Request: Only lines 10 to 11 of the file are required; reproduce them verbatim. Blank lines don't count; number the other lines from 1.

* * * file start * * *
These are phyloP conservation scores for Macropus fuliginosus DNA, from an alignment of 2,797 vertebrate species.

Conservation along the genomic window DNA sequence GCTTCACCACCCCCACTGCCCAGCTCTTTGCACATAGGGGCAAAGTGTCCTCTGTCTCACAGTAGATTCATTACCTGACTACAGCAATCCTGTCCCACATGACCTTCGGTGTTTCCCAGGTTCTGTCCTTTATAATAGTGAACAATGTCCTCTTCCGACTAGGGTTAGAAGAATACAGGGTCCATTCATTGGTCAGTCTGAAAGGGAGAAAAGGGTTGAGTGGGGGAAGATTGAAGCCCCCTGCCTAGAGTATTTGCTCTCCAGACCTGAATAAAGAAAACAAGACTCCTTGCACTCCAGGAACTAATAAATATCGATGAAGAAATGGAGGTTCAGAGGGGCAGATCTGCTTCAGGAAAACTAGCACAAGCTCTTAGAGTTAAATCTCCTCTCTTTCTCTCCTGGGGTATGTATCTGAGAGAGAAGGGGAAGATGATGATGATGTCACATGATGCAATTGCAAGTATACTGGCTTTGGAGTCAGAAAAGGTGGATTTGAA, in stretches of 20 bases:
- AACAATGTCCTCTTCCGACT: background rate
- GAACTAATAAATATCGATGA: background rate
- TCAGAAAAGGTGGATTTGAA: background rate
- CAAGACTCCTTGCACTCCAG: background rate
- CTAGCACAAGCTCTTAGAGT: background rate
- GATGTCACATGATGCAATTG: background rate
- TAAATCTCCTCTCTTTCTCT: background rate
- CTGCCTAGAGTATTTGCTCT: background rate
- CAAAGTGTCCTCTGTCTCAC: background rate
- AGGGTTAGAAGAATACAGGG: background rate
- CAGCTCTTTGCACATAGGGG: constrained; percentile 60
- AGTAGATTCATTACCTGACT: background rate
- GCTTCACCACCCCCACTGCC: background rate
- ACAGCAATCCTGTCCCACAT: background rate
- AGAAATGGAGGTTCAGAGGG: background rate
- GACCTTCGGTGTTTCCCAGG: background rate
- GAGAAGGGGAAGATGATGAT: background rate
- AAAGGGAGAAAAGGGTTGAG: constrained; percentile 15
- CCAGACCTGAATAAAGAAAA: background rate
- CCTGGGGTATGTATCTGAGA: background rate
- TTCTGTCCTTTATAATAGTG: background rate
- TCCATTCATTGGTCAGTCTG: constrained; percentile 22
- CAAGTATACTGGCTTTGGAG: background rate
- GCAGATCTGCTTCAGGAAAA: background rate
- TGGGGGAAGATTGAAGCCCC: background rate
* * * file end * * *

- CTGCCTAGAGTATTTGCTCT: background rate
- CAAAGTGTCCTCTGTCTCAC: background rate